It has occurred to Kirsten Hambleton, while her son has been distance learning, that sometimes the teachers are the only people she sees all day.
The writer took that truth — “that strange relationship with people we only see over Google classroom,” she said — and turned it into sketch comedy.
Hambleton’s piece is one more than a dozen scenes that are part of “COmedy VIDeo 2020: A Pandemic Comedy Special” produced by Andrew Kirov and the writers behind the Twin Ports Tonight variety show and the University of Wisconsin-Superior. It premiered on Wednesday and is available for streaming on iFan.
Kirov used a small cast of mostly college students for the show, which runs about 80 minutes, and set it in the present to explain socially distanced and masked-up characters.
“It’s topical and new and makes sense for right now,” said Kirov, who co-wrote the sketches and then recorded in a three-camera way that mimics the style of sitcoms.
The show is rooted with the Olson family, first seen at mealtime distanced from the dinner table. The sketches are either about the members of the family or what they’re watching on television. One pick: “Is it a Cure,” which asks contestants to guess whether something is a cure for coronavirus.
Kirov and company have been doing sketch comedy for years. He started it as a high school student with a fondness for late night television, then created more programming as a college student at UWS.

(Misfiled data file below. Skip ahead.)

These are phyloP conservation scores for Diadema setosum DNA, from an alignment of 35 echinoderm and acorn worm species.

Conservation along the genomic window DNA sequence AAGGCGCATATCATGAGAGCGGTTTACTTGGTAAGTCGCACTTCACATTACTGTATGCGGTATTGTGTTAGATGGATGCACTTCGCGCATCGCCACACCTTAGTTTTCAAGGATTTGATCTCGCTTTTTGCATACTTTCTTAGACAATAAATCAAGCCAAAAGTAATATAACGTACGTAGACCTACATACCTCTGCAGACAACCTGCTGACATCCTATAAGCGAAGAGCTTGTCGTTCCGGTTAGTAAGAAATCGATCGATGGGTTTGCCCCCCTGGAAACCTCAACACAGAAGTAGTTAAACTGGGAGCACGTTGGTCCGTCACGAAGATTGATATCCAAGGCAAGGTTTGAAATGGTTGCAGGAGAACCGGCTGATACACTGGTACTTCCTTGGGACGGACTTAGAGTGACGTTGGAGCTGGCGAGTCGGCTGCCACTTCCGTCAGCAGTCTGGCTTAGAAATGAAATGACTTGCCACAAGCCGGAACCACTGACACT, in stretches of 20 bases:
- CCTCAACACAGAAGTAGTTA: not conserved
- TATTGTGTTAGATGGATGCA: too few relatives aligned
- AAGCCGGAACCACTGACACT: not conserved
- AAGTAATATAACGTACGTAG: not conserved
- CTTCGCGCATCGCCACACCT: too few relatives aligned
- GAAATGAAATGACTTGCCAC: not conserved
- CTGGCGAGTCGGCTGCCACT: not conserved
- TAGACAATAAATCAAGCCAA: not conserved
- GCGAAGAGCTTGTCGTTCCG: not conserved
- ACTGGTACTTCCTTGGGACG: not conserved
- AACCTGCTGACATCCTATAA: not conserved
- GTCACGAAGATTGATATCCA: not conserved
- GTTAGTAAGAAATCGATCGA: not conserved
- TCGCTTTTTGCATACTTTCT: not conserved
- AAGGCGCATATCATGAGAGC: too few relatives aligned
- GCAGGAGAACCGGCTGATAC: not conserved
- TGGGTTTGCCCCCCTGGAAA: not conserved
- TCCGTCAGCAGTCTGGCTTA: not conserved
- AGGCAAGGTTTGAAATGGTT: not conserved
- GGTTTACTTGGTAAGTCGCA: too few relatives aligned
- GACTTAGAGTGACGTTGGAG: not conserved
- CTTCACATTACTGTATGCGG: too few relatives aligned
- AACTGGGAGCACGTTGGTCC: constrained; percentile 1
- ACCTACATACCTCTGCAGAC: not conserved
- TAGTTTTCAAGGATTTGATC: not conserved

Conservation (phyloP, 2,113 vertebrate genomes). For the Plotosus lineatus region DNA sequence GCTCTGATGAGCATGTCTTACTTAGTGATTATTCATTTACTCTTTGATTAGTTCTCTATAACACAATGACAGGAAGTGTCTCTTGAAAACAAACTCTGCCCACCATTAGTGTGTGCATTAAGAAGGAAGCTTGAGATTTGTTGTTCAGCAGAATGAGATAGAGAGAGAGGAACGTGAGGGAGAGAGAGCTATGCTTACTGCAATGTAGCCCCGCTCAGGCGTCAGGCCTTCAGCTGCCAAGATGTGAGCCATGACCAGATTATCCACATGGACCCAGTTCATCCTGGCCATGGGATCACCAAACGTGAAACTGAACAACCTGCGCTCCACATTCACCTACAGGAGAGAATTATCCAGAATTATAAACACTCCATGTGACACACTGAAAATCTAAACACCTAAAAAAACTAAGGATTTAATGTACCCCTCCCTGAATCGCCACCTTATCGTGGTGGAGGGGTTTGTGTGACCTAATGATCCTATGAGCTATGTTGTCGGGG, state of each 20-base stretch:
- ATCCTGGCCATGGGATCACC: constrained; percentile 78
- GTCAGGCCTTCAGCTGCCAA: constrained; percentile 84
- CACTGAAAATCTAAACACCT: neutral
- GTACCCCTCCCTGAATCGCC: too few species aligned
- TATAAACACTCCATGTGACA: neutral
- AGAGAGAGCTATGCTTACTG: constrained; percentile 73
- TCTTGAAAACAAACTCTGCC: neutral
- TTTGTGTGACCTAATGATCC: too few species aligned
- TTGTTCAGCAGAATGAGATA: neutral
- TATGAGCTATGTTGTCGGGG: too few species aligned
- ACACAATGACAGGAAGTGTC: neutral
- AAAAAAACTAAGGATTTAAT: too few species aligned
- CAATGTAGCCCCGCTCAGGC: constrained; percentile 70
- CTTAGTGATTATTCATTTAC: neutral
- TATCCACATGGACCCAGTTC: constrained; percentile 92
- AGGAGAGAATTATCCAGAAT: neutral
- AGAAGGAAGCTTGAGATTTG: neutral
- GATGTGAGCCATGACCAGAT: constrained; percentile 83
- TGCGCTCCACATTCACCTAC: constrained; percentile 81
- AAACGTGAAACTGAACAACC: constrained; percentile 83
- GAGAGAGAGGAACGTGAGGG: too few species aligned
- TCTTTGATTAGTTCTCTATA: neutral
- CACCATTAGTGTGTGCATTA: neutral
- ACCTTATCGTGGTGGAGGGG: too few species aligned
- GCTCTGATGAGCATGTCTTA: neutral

Since graduation, Kirov has taken his show to local stages and local television. “Twin Ports Tonight” was created at Teatro Zuccone, with scenes, interviews, music guests and sidekick Steve Wyeth, and aired on WDSE-WRPT.
For this go-round, the crew’s writing room was a Zoom screen where the writers pitched ideas, returned with written scenes, then workshopped the pieces.
“We were able to write an 80-page script in three weeks — all brand new material we’ve not used,” Kirov said. “It was a big undertaking.”
Hambleton, who describes one of her sketches as inspired by “Rear Window” and “The Shining,” said they were able to accomplish it because of COVID-19.
“There are no live theatrical things going on,” she said. “Everyone has been going stir crazy.”
Because of the way it was recorded with a minimal crew, the writers have yet to see the finished product.
Marcus Schramm, a junior at UWS, was quick to reply to a call-out for actors. He was able to sit in on writers' meetings and act in four scenes. His interest in theater is relatively new. Last year’s spring performance was canceled, and there hasn’t yet been any theater this year.
“This is the first acting opportunity I’ve had,” he said. “It was nice to kind of, like, shake off the dust.”